So that’s it: the music has stopped and the last person standing was Theresa May who will become the UK’s prime minister tomorrow. Whilst a period of calm might be welcomed after the turmoil of the last few weeks, there were indications in her speech yesterday that companies can expect some key changes under the new Government.
Employee and consumer representatives
According to Theresa May the current system of non-executive directors holding the executive team to account, by asking difficult questions and defending the interests of shareholders, is flawed. Non-executive directors are ‘drawn from the same, narrow social and professional circles as the executive team’ meaning they fail to represent the interests of wider stakeholders and the scrutiny they provide is not good enough.
To solve this, Theresa May has proposed that both consumers and employees will be represented on company boards.
Germany v England
The suggestion of employee representatives indicates that the new PM may be a fan of the German system. German companies have a two-tier board structure with an executive ‘management board’, responsible for the day to day running of the company, which is overseen by a ‘supervisory board’. Large German companies must have at least one ‘staff director’ on the management board to represent the views of the organisation’s employees. In addition, the supervisory boards of those large German companies have half their members elected by the employees, with the other half being elected by the shareholders. The supervisory board can remove members of the management board for good reason, including where there has been a vote of no confidence by the shareholders.
By contrast, English companies only have a single formal board made up of legally appointed directors. Whilst many companies also have an informal ‘operations board’, tasked with managing the company’s day-to-day activities, legal power and responsibility rests with the formally appointed board. Directors of UK companies are usually appointed either by the shareholders or by the other directors.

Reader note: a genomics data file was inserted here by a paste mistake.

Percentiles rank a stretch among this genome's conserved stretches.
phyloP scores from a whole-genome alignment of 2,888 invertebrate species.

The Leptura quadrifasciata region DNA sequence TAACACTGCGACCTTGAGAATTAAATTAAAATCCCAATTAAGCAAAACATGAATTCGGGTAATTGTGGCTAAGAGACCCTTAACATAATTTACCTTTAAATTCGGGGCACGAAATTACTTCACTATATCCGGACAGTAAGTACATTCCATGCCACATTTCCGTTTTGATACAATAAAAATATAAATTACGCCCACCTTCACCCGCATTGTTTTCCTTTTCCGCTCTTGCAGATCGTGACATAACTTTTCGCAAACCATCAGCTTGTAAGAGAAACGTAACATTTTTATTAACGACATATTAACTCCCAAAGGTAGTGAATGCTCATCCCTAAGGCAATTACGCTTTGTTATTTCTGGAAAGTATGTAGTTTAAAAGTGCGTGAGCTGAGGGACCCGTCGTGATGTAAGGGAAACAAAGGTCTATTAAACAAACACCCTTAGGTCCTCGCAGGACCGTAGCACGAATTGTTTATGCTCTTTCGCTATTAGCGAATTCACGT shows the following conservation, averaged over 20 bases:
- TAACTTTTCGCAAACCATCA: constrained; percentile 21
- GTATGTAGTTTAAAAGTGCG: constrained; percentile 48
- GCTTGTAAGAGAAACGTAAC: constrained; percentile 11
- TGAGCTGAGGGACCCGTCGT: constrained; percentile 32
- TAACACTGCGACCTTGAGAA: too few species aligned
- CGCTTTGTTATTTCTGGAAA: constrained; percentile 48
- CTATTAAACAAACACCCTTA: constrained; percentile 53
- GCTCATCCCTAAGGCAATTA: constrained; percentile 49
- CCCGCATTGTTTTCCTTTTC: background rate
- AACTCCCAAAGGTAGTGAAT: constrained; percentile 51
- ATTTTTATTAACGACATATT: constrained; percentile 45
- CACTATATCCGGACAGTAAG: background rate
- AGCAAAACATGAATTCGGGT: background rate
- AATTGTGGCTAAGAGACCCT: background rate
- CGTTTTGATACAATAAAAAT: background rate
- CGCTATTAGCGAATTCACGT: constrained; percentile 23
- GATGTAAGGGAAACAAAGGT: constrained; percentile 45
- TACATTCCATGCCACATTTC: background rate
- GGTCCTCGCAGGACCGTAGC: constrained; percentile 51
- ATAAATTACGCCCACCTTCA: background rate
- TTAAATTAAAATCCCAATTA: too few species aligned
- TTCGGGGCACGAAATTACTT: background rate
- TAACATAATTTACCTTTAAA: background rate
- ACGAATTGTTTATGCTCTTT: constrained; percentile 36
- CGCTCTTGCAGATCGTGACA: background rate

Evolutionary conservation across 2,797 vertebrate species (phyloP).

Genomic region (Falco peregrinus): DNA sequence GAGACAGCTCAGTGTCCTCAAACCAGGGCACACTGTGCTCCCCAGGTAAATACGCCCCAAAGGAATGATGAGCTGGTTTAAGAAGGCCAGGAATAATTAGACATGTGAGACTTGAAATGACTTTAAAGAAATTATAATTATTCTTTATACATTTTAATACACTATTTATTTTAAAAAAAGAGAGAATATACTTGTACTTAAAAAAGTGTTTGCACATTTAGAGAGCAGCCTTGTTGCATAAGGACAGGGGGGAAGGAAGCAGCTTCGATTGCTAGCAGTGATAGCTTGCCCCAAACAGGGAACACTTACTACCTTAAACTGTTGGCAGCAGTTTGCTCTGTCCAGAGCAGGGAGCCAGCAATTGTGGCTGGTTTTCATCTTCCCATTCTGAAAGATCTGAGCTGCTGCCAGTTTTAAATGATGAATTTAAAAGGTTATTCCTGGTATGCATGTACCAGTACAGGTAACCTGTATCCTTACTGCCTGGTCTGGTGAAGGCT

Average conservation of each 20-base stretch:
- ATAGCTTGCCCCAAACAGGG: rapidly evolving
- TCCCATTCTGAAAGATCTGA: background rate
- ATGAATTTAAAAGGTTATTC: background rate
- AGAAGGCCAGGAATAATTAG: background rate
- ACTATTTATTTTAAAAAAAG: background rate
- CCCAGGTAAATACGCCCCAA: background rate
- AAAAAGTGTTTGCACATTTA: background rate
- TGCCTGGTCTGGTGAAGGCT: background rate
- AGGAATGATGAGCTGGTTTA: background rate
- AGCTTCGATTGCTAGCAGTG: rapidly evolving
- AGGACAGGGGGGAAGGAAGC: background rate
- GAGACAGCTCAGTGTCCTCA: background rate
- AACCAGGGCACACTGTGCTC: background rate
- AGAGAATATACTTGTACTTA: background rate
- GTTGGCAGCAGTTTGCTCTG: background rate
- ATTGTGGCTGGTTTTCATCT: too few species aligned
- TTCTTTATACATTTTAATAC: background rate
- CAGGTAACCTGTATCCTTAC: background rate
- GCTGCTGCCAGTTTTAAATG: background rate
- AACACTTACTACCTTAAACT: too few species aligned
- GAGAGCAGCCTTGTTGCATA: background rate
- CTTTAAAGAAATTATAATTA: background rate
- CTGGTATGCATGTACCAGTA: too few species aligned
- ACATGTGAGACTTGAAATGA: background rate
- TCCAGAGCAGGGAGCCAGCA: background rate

Will there be penalties?
If Theresa May’s proposals for consumer and employee representatives are mandatory (which would require a change in the law) then failing to comply would presumably carry some penalty – most likely a fine for the company and any of its officers in default.
If, as seems more likely, the measures are introduced via the UK Corporate Governance Code then breach would not result in any automatic penalty. The Code applies to companies with a premium listing of equity shares on a voluntary ‘comply or explain’ basis. Companies are required to state each year how they have applied the Code’s principles, the extent to which they have complied with them and, where they have not complied, the company’s reasons for non-compliance. Whilst failing to comply with the Code does not result in a penalty as such, it would affect investor confidence in the company.
They think it’s all over…
The statement from Theresa May is merely an indication of a potential policy, rather than a definitive change in the law and it may be sometime (if ever) before we see the proposals come into effect. Whether the change is mandatory or voluntary (on a ‘comply or explain’ basis) it does seem likely that any requirement for employee or consumer representatives at board level would only apply to larger companies and the proposals are unlikely to affect smaller private companies.